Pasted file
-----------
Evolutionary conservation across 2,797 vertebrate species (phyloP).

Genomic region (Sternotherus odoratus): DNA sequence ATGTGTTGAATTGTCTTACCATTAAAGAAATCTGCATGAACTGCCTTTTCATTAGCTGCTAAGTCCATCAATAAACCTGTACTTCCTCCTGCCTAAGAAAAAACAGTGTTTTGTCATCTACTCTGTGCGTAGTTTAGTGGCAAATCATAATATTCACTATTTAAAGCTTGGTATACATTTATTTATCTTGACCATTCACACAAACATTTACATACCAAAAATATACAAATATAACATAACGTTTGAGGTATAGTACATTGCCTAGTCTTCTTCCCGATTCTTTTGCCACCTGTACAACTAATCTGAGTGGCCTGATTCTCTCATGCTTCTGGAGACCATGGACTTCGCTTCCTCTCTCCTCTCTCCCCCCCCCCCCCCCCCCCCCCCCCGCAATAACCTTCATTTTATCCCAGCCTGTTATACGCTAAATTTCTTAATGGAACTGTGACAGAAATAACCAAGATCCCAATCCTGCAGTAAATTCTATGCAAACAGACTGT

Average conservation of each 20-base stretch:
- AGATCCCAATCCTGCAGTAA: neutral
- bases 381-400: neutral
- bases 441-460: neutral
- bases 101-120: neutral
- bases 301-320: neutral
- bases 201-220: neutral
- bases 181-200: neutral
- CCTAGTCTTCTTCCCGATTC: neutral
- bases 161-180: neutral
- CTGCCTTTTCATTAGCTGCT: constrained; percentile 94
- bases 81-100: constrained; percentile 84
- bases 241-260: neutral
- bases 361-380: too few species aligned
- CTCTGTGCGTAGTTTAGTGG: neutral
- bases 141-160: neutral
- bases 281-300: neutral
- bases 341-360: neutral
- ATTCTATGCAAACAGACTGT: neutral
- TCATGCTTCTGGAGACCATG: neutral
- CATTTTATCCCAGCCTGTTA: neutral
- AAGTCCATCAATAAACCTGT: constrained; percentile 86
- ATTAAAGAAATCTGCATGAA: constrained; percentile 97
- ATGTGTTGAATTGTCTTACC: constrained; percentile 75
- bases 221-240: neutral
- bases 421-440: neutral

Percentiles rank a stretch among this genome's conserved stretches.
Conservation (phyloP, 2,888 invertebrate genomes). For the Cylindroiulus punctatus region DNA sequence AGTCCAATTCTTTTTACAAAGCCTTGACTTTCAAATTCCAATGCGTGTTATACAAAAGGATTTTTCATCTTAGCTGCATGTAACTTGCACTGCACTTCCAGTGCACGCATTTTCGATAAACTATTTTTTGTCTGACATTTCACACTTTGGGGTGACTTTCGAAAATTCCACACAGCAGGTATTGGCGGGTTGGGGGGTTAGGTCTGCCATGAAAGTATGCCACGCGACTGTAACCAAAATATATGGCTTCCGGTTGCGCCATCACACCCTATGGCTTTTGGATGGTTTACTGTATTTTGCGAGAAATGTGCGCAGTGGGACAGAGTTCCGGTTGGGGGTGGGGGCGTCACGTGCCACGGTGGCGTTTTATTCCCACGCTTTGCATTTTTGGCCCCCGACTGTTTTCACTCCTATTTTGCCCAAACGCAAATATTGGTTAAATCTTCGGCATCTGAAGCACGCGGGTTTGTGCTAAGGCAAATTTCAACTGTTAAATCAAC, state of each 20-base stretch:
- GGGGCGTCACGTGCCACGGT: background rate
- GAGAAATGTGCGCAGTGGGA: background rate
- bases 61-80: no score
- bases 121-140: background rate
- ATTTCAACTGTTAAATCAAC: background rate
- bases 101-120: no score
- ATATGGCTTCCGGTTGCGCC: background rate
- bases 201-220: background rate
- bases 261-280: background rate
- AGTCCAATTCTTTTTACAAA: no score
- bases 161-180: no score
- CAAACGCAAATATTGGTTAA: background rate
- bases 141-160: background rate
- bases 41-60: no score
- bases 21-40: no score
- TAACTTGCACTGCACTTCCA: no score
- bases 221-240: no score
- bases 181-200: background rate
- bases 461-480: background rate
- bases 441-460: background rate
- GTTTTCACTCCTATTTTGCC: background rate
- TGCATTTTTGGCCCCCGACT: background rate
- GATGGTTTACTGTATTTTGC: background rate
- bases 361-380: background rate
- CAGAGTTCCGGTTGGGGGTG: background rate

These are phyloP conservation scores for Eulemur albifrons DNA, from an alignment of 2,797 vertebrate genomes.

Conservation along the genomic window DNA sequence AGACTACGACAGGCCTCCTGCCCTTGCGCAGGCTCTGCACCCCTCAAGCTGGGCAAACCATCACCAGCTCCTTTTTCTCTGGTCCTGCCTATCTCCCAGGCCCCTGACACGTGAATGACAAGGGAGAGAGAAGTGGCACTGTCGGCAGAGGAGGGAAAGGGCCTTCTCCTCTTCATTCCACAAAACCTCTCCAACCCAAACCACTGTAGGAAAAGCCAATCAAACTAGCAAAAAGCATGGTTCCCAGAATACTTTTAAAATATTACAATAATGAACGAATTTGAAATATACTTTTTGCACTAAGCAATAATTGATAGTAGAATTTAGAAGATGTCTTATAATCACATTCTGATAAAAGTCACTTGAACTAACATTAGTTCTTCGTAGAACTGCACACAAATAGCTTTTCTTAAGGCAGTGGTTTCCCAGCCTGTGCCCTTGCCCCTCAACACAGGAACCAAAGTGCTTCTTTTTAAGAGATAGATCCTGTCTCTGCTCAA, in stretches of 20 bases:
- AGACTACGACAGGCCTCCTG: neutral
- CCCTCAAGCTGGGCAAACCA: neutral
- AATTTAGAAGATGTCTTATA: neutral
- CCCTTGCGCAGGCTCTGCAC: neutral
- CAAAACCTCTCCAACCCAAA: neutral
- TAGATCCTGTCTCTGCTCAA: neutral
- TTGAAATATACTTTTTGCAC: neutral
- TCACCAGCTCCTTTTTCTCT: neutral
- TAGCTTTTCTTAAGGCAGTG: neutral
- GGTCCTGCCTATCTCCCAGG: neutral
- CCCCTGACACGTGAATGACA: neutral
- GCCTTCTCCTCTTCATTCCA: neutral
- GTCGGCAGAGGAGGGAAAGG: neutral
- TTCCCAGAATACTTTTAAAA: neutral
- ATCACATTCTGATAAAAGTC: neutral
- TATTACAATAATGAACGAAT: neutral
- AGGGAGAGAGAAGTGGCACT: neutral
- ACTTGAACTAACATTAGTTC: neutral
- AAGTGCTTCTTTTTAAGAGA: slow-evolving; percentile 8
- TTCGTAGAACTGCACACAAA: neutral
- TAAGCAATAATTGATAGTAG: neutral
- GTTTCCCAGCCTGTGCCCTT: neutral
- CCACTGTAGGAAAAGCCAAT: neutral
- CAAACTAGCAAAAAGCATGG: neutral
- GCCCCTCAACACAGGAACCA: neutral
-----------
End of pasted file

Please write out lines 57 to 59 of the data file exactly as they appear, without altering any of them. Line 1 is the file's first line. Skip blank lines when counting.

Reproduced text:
Conservation along the genomic window DNA sequence AGACTACGACAGGCCTCCTGCCCTTGCGCAGGCTCTGCACCCCTCAAGCTGGGCAAACCATCACCAGCTCCTTTTTCTCTGGTCCTGCCTATCTCCCAGGCCCCTGACACGTGAATGACAAGGGAGAGAGAAGTGGCACTGTCGGCAGAGGAGGGAAAGGGCCTTCTCCTCTTCATTCCACAAAACCTCTCCAACCCAAACCACTGTAGGAAAAGCCAATCAAACTAGCAAAAAGCATGGTTCCCAGAATACTTTTAAAATATTACAATAATGAACGAATTTGAAATATACTTTTTGCACTAAGCAATAATTGATAGTAGAATTTAGAAGATGTCTTATAATCACATTCTGATAAAAGTCACTTGAACTAACATTAGTTCTTCGTAGAACTGCACACAAATAGCTTTTCTTAAGGCAGTGGTTTCCCAGCCTGTGCCCTTGCCCCTCAACACAGGAACCAAAGTGCTTCTTTTTAAGAGATAGATCCTGTCTCTGCTCAA, in stretches of 20 bases:
- AGACTACGACAGGCCTCCTG: neutral
- CCCTCAAGCTGGGCAAACCA: neutral